Five Star Rentals of Montana sled banner with a beautiful backdrop!

The next morning was the usual pre-race routine. I got up and went directly outside to drop dogs, let them stretch, have a snack, water and potty. The boys had their necessary cereal and weekend cartoons and we left for the race site, 20 minutes away. The parking was interesting at this race, but the officials made it work we found a nice spot nestled between Jenny and Mike Roddewig and the wonderful Kim Stanley, another Siberian team from across the border in Cranbrook, BC, Canada.

It would still be a few hours before we raced, so we got settled, dropped the dogs, chatted with mushers and decided which of the two sleds I would run. I brought my Adanac sprint sled which is equipped with a drag brake, yet is old and slightly warped so doesn't always drive the best on long flat trails. I also brought my new Adanac kit toboggan sled given to my family by Cathy and Leila from Missoula, MT. This sled is smaller, lighter but stiffer and lacks a drag brake. Each sled has different grades of runner plastic which will glide better on different types of snow. I got both sleds down and pushed them across the snow. The kit sled was difficult to move, not easily gliding on the snow while my sprint sled slid easily. My mind was made up...and it wasn't until I was on the course did I thank my lucky stars I choose the sprint sled.

While they had discussed the course at the musher meeting, I was getting tired and did not pay attention as well as I should or I would have taken note about the hills. Thank goodness I had a drag brake! Less than a mile in we climbed a monster hill. I did a lot of running with the team, this spot being extremely necessary. There was not way my capable team of 4 was going to pull my large-butt up that hill without help. But what goes up must come down and the downhill on the other side was just managable with my drag brake. There were many ups and downs and sharp turns but it was OH so fun! (As a result of the technical requirements of the course, I did not manage to take many pictures and I forgot my GoPro).

Buck and I ready for day 1!
Jig and Whip did a wonderful job of leading the team around corners and by teams without incident. We had passes from behind, head on passes, and a pass by the start/finish chute mid-race that can be mentally difficult on a team! The whole team did beautifully. Jig and Whip were like weavers and Buck and Flier were my muscle men. After day 1, I had no clue how fast we went or what place we were in but I was immensely proud of how they performed so it did not matter if we were in last, I was happy with the team!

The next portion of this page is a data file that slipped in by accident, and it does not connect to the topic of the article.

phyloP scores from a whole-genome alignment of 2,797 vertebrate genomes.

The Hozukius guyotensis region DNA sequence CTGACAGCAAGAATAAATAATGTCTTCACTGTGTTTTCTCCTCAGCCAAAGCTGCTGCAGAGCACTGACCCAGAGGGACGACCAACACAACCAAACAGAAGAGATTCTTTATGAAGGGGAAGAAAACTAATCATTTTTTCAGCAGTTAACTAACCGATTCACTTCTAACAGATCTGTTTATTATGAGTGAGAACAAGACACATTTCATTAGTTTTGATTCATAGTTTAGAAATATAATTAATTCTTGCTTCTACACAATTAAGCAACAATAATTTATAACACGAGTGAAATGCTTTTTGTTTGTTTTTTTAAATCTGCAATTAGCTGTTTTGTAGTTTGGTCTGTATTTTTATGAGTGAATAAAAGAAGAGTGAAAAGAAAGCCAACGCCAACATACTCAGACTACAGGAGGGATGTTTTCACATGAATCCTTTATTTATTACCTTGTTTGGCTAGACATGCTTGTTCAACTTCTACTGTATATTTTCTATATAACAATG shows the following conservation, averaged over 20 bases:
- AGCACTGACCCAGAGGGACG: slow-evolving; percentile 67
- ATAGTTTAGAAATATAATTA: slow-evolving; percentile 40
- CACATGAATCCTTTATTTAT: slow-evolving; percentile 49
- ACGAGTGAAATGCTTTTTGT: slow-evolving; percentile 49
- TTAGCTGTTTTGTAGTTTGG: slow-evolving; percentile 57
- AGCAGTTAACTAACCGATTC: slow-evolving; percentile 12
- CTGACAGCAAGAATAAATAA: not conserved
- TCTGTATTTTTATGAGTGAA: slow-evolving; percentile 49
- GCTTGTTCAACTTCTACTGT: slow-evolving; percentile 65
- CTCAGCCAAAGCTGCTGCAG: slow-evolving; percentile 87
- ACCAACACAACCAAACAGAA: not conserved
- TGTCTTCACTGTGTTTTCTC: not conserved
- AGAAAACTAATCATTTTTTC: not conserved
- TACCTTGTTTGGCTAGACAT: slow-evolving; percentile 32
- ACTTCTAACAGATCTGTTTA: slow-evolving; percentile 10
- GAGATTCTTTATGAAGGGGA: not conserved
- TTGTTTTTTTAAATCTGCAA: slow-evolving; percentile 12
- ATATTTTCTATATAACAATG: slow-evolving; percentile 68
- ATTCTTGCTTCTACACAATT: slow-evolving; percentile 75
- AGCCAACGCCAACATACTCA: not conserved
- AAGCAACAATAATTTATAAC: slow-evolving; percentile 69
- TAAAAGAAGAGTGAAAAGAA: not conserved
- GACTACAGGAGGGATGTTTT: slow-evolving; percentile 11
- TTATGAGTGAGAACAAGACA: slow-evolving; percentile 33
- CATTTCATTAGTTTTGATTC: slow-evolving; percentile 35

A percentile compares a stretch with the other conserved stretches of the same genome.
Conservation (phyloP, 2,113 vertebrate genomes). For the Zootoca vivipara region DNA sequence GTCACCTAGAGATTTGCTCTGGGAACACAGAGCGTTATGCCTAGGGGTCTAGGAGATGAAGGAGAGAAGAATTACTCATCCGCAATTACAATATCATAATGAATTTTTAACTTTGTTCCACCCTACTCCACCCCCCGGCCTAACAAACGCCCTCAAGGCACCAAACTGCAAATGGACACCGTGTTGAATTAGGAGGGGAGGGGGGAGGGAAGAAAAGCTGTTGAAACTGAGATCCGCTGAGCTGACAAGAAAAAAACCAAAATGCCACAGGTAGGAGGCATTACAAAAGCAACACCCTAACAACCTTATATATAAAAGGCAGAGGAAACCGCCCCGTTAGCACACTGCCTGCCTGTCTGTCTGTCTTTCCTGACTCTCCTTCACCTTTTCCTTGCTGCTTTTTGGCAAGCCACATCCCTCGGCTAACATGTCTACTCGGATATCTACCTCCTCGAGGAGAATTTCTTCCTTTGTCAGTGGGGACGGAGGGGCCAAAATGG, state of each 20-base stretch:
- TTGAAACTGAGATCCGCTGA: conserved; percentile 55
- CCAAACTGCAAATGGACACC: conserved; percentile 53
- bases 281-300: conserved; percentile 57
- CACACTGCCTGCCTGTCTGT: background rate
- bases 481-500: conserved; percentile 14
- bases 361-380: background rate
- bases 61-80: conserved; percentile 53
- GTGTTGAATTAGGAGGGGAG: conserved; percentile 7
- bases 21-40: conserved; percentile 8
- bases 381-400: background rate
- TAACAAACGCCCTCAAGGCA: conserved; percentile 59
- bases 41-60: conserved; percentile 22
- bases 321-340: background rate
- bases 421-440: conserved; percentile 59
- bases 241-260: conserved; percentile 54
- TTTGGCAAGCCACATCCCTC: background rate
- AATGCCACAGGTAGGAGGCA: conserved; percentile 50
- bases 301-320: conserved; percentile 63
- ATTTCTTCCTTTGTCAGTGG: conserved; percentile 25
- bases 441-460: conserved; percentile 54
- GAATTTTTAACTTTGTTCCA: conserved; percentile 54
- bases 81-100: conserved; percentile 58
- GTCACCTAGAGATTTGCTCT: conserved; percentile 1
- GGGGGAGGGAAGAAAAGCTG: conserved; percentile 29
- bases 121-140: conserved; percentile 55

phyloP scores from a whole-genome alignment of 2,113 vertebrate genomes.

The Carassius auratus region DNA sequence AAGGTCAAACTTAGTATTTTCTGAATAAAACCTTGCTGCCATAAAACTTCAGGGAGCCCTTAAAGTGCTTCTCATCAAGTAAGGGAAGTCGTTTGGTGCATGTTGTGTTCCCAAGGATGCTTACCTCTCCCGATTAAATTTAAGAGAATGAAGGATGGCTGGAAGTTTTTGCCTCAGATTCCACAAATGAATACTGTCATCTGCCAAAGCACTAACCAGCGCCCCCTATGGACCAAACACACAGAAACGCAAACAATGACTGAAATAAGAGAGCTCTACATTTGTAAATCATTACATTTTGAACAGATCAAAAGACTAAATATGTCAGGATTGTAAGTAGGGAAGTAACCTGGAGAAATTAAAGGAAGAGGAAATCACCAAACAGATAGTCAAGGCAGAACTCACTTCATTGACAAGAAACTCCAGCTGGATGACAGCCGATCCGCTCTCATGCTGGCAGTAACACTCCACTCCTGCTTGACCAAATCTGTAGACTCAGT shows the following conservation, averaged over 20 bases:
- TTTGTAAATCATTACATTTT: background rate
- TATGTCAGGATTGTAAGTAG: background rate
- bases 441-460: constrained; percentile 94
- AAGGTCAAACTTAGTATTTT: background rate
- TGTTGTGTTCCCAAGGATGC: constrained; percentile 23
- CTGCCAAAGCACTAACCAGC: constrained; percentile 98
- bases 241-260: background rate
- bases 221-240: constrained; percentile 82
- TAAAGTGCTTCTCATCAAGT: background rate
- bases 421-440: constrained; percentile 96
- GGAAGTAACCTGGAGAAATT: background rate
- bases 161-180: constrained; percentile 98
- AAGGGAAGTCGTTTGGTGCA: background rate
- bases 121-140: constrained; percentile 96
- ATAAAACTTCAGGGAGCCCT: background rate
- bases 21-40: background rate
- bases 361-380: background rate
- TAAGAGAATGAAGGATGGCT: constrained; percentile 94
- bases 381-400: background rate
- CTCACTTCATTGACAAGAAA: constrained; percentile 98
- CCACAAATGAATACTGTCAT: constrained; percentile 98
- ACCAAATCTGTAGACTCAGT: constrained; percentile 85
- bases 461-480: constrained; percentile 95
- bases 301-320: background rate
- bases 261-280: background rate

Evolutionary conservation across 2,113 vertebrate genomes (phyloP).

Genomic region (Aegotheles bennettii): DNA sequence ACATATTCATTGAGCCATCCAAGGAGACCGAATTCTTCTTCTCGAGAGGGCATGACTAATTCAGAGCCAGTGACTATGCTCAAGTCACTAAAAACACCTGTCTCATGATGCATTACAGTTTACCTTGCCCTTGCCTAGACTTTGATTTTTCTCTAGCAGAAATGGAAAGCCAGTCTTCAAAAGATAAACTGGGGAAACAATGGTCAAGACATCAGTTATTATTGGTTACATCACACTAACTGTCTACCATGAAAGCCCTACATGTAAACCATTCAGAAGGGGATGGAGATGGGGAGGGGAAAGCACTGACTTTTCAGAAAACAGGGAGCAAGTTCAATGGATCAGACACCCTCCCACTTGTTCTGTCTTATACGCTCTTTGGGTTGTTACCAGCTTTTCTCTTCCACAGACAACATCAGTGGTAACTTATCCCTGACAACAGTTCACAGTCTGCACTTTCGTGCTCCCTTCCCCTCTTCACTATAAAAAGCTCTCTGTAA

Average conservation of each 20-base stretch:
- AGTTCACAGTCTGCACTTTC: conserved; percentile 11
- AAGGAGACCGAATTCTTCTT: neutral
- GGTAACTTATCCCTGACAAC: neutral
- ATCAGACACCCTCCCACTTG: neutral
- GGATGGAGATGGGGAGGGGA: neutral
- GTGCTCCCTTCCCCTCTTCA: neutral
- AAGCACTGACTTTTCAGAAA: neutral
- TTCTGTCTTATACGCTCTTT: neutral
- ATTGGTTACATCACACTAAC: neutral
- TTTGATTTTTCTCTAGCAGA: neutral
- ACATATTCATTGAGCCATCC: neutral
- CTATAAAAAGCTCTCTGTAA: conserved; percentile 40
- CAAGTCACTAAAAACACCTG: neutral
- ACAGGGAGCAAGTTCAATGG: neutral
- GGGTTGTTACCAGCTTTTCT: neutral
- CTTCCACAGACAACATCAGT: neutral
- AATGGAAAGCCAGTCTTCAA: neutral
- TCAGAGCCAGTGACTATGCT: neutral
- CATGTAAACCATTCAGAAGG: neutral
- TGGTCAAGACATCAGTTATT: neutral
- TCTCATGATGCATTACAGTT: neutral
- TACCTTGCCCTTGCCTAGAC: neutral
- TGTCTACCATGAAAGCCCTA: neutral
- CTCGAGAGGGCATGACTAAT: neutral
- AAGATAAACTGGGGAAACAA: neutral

The next morning, once we had located our children in a 25 minute, panic-inducing search of the large Grouse Mountain Lodge (which the boys had become accustomed to wandering about), we were off to the race site again. Upon arrival we learned that after day 1 we were sitting in 5th place (out of 14!!!!!) That was a big deal for us. We spent our first many years in mushing bringing up the rear. While I'm a very competitive person, surprisingly it did not bother me much, as I was there for the atmosphere, fellowship and fun with my dogs. But it sure has been nice this season to see our years of work and dedication to our breed and our dogs pay off.

Cobey had a nice icicle form on his jacket
At first I was slightly nervous about being in the top 5 but calmed down after reminding myself why we do it, for the dogs and to have fun. I have great faith in my dogs and believed they would do the same thing again on day 2; even after how hard they pushed on day 1. They did not disappoint and put up another stellar performance even though I'm sure they were tired and sore (because I was after day 1....lots of hill repeats in the snow...good for my canicross training).

In the end, we finished the weekend in 5th place. By far the fastest Siberian team and well competitive with the entire field. Many people in dog sledding like to snub the Siberian husky often calling them "Slowberians" so I took a great amount of pride showing the competition that Siberians are just as good at racing as they are beautiful to look at and fun to live with.

The dogs doing what the dogs love to do! Run fast!
We have had a wonderful season (dryland and snow); it has taken us many years to get to the point we're at. My family has put up with a lot. Countless hours of mom out training dogs, many times of the dogs being put first, lots of money spent, toys destroyed by the teeth and jaws of dogs, and lots and lots of poop. But we've also had joy together with the team. Runs with the whole family, games of hide-and-seek where mom (and her radius of dogs) was so easy to find, so many dog licks, and Christmas tree retrieval by dog sled...just to name a few. Thank you family for the fun and the sacrifices you've made for this dream.